Learn from yesterday, live for today, hope for tomorrow. The importance thing is not to stop questioning.
— Albert Einstein
Why we need a retrospective meeting
The retrospective is usually held right after the sprint demo. Many teams don't understand the real reason for having a retrospective at the end of every sprint. But among other Scrum ceremonies, the retrospective is one of the key ceremonies that has to be right. Scrum, which is a widely used Agile framework, demands that you uphold five core values: focus, courage, openness, commitment, and respect. The fundamental expectation is that Scrum teams will inspect and adapt while demonstrating core values as a team. So your retrospective is the opportunity for the team to reflect on what has happened and figure out what worked well and what was problematic, then take actions accordingly.
Let's have a look at a few best practices that you can adopt in order to conduct your next retrospective more effectively.
- As the ScrumMaster, set the right tone and environment for a great retrospective. The ScrumMaster reminds the team about the purpose, Scrum values, and expected output. The retrospective helps you inspect your current sprint and then adapt and continuously improve.
- Before you jump into the discussion, "check in" first. This allows you to connect with the team. Once you know that someone has a concern, note it, be flexible, and adjust your course of action. More important, know whether anything is distracting your team members. Simply ask everyone to check in by answering the following two questions:
- How are you feeling right now?
- Any distractions in this meeting?
- Remember that your team has introverts and extroverts. Use brainstorming techniques to encourage everyone to participate. I mostly use the following approaches together:
- Round-robin brainstorming. The team contributes ideas in turn, feeling free to "pass" if they have no comments to share in that round. Do this until everyone gets a chance to contribute. This ensures that everyone participates.
- Pen-and-paper brainstorming. This is a good technique to get introverts to participate. Team members write their input first, then share them with the team.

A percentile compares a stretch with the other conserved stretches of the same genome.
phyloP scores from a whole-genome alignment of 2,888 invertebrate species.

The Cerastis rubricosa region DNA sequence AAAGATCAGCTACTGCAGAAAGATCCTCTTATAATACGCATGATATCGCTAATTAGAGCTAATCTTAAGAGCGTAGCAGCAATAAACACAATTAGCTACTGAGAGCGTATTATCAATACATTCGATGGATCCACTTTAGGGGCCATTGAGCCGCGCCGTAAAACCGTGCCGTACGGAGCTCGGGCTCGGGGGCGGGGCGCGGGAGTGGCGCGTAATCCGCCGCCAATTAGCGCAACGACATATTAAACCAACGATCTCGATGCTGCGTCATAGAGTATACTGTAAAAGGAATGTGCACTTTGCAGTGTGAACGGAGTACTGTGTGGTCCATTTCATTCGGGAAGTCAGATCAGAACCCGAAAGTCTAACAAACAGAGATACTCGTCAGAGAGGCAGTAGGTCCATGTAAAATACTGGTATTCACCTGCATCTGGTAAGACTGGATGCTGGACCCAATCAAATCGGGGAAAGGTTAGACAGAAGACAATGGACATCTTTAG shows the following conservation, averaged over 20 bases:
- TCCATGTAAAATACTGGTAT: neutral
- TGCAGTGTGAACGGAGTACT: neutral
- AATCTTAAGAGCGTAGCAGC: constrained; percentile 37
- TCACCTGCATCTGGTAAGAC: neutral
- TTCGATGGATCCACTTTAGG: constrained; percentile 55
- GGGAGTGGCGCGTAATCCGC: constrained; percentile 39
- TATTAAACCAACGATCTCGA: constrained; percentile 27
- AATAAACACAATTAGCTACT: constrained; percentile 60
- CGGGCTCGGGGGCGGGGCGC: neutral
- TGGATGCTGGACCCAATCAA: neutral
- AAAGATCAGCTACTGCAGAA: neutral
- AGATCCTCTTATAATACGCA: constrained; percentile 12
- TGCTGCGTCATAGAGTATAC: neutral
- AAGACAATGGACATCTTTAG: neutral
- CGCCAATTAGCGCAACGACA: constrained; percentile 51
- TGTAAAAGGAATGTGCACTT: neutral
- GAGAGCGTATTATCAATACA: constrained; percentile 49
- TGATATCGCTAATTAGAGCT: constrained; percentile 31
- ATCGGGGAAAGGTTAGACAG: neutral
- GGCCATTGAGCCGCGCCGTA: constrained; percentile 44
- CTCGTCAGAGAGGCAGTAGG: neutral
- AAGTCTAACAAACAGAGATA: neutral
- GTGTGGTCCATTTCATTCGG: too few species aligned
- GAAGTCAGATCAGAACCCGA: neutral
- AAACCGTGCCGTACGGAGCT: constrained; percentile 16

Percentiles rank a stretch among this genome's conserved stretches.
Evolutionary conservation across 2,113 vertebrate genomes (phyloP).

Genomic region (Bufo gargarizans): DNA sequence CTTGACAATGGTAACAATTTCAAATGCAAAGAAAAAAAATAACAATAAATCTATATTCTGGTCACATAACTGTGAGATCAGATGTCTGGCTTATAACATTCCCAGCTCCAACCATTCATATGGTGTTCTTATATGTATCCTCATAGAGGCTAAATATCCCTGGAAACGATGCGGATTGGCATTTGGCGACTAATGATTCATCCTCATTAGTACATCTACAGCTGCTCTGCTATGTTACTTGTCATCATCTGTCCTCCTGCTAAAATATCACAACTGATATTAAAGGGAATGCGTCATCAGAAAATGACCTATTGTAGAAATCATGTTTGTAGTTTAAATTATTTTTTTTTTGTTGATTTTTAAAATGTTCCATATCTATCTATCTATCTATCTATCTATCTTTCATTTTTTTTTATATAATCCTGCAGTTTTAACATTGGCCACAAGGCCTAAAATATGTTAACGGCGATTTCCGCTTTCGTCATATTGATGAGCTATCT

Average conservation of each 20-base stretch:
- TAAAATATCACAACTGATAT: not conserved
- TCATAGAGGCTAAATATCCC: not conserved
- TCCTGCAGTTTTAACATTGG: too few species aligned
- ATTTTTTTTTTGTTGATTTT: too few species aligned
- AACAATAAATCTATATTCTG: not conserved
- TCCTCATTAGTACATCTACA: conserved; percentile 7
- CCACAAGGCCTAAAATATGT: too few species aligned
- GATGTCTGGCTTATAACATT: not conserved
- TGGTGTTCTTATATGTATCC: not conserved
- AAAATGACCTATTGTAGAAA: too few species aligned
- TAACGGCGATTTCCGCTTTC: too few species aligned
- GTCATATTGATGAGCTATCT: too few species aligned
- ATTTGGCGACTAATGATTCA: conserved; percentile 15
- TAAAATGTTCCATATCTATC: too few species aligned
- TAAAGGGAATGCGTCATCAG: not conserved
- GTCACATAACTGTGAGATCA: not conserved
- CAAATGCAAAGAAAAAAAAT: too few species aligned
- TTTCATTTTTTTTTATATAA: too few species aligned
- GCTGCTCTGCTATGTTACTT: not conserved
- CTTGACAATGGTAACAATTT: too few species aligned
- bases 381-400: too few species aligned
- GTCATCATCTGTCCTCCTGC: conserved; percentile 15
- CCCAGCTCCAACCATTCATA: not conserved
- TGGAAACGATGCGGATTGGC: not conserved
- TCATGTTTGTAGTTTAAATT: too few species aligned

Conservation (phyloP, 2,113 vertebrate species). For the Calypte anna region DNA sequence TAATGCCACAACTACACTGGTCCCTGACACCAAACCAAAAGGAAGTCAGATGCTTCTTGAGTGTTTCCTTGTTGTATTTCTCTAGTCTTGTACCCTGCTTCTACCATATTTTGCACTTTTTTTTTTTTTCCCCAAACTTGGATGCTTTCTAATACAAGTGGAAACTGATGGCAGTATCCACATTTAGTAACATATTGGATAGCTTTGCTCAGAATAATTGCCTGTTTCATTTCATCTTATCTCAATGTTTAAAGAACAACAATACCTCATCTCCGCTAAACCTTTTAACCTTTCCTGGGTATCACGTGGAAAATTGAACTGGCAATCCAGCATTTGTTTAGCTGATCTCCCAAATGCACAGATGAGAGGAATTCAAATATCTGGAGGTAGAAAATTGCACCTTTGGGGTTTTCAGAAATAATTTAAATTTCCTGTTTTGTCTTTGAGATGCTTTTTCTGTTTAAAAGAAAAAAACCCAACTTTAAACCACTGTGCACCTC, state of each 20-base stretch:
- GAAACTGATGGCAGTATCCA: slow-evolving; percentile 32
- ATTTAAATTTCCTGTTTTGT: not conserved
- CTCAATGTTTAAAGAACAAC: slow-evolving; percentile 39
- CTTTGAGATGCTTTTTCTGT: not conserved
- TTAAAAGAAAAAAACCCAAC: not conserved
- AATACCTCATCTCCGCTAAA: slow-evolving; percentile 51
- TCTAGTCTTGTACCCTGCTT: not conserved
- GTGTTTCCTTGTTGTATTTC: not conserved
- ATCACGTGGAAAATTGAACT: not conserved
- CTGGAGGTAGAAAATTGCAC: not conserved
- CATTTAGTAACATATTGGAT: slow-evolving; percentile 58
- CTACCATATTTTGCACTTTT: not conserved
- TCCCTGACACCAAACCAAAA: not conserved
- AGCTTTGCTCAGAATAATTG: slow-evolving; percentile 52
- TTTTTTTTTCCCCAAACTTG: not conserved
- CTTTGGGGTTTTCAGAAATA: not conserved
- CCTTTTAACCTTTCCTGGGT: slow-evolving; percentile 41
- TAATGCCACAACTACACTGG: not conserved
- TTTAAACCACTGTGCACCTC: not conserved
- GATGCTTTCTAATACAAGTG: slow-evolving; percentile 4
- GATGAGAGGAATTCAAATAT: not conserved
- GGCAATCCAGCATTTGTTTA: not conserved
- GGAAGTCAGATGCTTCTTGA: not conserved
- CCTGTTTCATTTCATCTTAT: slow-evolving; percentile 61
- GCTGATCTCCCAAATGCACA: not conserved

- Ask team members to send premeeting updates. Prepare meeting notes in advance. This will allow introverts to respond. During the meeting, run through the notes and use one of the above brainstorming techniques to invite others to comment.
- Discuss what was problematic and provide appropriate solutions. Don't try to fix too many problems within a given sprint. Arrive at a feasible number. I recommend prioritizing three to five problematic areas and solving those. To prioritize, use Planning Poker® while you estimate the effort and then decide the number of actions to accommodate.
- Pay sufficient attention to identifying best practices and what worked well. Teams mostly miss doing this exercise. They think a retrospective is to look at problems only. Not so. Retaining best practices and what worked well for the team is crucial for continuous improvement. Again, limit the items you discussed; identify the best feasible number for your team.
- Remember to talk about key statistics that matter to the success of the project/sprint. For example, my team talks about the following key statistics at every sprint and compares the measures with the previous sprint. This is a great way to evaluate whether your team is continuously improving.
- Defect Severity Index and Defect density
- On-time delivery
- Estimated velocity versus actual velocity
- Value proposition: Check whether the project has returned value to its stakeholders
- Any wastes within the sprint, such as administrative hours and training-related activities
- Create a smart action plan. This ensures that the team will go back and act appropriately to adjust. I assure you that if your team misses this step, the team's continuous improvement will be zero or, at best, limited. I use the following format for my teams, and it will probably work for you as well.
- Provide closure. Ask how the team felt during the meeting, whether the meeting was productive and, more important, ask for any improvement areas, and take actions on them.